What Is A Recirculating Range Hood?
A ductless or recirculating range hood is an exhaust fan that recycles your kitchen air. Rather than drawing it out of your kitchen to the outside via ductwork it simply filters it through a charcoal filter and back into your home. The filter traps dirt, chemicals, and grease, as well as neutralizing odors, so in theory, the air vented back into your kitchen is clean.
Are Recirculating Range Hoods Good?
Yes, that is the short answer. However, if you want the best, then ducted range hoods are the most efficient option. As a ducted range hood carries air outside the home, it is by far the most efficient range hood on the market. A ductless range hood traps odors and grease using a charcoal filter, but it is not as effective as venting it directly outside your home. A ductless range hood will improve your kitchen’s air quality, but not the same level as a ducted one will.
Whether a ductless hood is worth it will be entirely up to you. It is certainly better than no hood at all, and it can be installed anywhere. They’re a cost-effective choice as you can easily install the hood yourself and there’s no need to enlist a contractor for the ductwork. Ideally, anyone who can install a ducted range hood should, and for those who simply cannot, a recirculating hood is ideal.
The Potential Pros & Cons of Recirculating Hoods
There are several obvious benefits to choosing a recirculating range hood. The first benefit is that it’s an inexpensive route. With no ducting to install, it’s as simple as installing the hood, and you are ready to cook. That is a point for cost and simplicity.
There are also drawbacks to choosing a recirculating range hood. While the indoor air quality of your home will improve with a recirculating range hood, it would not be as high a quality as it would if you installed a ducted hood. The other thing to consider besides air quality is cleanliness. While a ducted hood carries grease and dirt away from the kitchen, a recirculating hood will filter it and deliver that air back. That means the dirt and grease it couldn’t filter will settle onto your surfaces. That means more cleaning for you. A recirculating hood is also louder than a ducted hood. They need more fan power to operate which means they work loudly. Additionally, a ductless hood will only work as well as you allow it to which means regularly cleaning the filter and replacing it in line with the manufacturer’s guidelines. If you do not keep it clean and replace it often, you will notice your kitchen getting smelly and dirty.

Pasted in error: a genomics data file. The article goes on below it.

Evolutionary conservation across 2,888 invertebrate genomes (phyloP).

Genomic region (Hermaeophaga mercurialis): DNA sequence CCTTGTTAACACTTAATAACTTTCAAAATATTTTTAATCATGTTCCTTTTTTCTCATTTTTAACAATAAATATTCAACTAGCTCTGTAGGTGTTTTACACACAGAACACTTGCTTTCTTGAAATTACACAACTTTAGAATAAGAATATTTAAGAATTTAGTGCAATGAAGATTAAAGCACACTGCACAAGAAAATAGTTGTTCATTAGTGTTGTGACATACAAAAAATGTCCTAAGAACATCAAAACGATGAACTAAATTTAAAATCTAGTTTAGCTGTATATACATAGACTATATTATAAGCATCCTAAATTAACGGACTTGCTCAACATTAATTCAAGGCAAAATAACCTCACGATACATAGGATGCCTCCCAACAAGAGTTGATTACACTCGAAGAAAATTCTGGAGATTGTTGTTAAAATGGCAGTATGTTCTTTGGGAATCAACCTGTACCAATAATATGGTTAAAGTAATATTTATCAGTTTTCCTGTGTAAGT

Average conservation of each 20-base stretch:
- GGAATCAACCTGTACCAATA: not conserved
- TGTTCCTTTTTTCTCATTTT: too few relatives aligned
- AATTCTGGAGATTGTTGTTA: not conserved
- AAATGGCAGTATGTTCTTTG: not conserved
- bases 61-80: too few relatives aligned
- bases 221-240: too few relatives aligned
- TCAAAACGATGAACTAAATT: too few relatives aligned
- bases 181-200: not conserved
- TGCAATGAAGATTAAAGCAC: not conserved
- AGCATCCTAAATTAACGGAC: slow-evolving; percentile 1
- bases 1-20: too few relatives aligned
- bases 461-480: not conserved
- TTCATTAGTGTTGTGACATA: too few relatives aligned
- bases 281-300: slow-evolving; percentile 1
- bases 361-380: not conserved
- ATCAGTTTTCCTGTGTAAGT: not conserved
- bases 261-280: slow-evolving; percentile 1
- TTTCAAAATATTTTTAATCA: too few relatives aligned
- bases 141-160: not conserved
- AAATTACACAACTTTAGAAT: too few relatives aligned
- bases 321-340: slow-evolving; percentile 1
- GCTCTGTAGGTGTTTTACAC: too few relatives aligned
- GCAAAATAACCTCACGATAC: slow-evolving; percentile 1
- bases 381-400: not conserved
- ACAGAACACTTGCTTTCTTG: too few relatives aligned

It’s worth noting that there are health concerns related to poor ventilation in the kitchen. A large number of cancers are down to the environment rather than your genes. Your environment includes all of the cancer-causing chemicals you may be exposed to. Many of these chemicals are in household cleaning products and if your kitchen ventilation isn’t doing its job then you’re putting your health at risk.
According to the EPA, you spend 90% of your time indoors and indoor air quality is two to five times more polluted than outdoors. In the kitchen, some of the risks to indoor air quality include carbon monoxide from a gas range, the fumes from cooking oil can contain formaldehyde, and then there are the toxins from grease, house cleaners, steam, moisture, and odors.
You must take appropriate steps to ensure your indoor air quality is as clean as possible. If you do decide on a recirculating range hood, then you can improve air quality by opening the windows regularly. There are also a variety of plants that can improve air quality. If you aren’t sure which direction to take, you can take advice from professionals who can offer personalized advice based on your budget and space.